you just get to focus on how talented they are without being distracted by the set or anything. You can’t really give the praise to anything else but them which is great.

The aim of telling underrepresented stories is one which Nouveau Riche has championed since its inception two years ago. Jessica explains that the company ensures that people of colour have a space to make work of a professional standard. They don’t just produce plays however, “they focus on building up other creatives, they constantly have schemes going for building up directors or moving up producers”.

This was something Jessica got to experience first-hand when Nouveau Riche decided to run workshops in schools based around Queens of Sheba. The idea behind this, Jessica explains, was to walk the kids through the play’s development process, to show them that “it is very simple to have an idea and that from that idea a play can come about”.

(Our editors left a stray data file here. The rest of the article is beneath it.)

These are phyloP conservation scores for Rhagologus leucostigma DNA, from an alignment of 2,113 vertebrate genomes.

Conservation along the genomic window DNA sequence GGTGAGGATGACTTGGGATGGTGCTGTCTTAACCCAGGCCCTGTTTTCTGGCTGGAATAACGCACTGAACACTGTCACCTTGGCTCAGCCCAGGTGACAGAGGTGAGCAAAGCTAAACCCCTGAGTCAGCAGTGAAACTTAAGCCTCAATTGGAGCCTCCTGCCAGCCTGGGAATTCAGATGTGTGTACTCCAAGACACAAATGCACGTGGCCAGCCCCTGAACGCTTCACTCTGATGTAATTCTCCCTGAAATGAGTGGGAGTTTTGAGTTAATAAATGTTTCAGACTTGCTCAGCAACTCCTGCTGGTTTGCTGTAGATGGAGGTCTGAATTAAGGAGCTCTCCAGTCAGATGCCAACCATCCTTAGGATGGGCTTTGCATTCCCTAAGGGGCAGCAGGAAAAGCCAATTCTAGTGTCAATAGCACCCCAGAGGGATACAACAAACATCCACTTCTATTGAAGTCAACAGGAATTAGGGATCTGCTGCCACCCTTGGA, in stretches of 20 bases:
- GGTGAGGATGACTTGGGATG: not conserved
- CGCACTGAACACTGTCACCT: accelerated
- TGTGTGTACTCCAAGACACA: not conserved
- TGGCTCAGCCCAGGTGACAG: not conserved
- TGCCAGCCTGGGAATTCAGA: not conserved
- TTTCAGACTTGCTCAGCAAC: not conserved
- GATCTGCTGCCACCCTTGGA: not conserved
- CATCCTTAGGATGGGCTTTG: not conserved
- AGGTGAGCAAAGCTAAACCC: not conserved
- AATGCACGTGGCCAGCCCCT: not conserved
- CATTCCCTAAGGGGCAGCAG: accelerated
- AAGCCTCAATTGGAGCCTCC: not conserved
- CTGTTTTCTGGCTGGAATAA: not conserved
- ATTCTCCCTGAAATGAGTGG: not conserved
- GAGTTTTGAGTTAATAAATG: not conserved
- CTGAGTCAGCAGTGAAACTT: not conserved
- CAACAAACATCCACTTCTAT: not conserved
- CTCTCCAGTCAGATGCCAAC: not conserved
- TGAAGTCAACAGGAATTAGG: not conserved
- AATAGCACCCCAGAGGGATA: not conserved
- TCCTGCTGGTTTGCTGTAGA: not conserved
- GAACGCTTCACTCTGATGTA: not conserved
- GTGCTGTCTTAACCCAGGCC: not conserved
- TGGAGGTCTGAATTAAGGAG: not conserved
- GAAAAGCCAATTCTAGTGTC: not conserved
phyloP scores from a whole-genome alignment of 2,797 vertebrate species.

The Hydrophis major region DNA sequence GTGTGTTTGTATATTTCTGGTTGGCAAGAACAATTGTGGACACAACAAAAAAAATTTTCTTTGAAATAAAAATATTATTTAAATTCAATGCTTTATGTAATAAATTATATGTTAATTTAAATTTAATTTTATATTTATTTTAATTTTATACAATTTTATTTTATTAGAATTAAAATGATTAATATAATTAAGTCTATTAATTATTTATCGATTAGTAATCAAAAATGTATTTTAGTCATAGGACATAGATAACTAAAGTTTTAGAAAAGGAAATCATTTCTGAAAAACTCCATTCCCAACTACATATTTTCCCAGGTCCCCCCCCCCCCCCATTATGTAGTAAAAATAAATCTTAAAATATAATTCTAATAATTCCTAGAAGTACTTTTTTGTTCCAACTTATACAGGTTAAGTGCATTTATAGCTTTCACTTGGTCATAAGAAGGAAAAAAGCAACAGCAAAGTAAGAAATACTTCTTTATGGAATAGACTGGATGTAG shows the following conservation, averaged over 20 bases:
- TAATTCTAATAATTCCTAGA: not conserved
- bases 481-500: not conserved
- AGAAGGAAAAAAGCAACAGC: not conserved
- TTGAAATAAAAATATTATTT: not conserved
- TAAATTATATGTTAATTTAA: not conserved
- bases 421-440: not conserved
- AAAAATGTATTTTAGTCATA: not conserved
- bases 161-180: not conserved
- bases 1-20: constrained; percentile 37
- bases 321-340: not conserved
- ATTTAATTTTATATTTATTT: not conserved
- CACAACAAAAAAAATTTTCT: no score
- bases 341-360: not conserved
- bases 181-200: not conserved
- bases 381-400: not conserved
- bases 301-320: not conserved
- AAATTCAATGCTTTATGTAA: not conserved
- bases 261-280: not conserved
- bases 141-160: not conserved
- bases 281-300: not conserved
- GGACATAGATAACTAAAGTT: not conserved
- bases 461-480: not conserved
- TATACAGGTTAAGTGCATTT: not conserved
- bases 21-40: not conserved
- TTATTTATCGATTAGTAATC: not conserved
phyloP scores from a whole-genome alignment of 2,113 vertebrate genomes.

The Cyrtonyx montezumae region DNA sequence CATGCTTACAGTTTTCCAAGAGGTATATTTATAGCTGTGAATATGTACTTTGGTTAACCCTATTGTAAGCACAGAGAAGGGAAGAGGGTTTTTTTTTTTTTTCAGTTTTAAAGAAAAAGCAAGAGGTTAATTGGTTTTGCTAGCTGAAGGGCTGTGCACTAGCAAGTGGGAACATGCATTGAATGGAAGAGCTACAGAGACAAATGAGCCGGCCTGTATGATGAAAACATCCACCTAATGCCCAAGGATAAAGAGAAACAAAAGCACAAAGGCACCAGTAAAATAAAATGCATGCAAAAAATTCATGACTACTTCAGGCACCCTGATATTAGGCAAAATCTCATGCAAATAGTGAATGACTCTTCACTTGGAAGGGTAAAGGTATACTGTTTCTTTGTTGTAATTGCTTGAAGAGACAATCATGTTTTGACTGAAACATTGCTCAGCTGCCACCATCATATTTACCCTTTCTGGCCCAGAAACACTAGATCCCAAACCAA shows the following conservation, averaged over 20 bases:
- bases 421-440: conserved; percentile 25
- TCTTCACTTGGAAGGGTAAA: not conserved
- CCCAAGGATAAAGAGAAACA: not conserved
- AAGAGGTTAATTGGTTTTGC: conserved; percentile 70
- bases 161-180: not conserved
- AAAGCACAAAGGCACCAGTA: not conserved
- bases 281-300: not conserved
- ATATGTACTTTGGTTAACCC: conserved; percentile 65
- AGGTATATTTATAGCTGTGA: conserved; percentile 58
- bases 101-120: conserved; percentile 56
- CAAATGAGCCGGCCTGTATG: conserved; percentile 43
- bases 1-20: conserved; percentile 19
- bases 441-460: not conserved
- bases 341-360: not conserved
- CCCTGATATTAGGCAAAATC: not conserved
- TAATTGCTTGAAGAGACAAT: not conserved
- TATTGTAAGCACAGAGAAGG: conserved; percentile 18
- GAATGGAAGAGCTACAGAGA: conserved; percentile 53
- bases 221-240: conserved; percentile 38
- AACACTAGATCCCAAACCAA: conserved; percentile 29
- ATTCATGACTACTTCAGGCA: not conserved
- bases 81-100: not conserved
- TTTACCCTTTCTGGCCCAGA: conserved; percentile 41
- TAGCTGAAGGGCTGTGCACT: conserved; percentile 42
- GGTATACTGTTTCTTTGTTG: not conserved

Ali Wright

The play’s influence on school kids hasn’t stopped there. Jessica Hagan was tagged in a tweet from girls who had used Queens of Sheba for their GCSE drama performance, and received an A. Jessica underlined the prevalence of this: “The fact that this play is even allowed into the curriculum now means that there are young 15-year-old Black girls who can find plays that are relatable to them”.

This leads us on to talking about if race relations have changed since 2015, when four women were refused entry into DSTRKT, a central London club due to their size and the colour of their skin, an experience which features centrally in the play.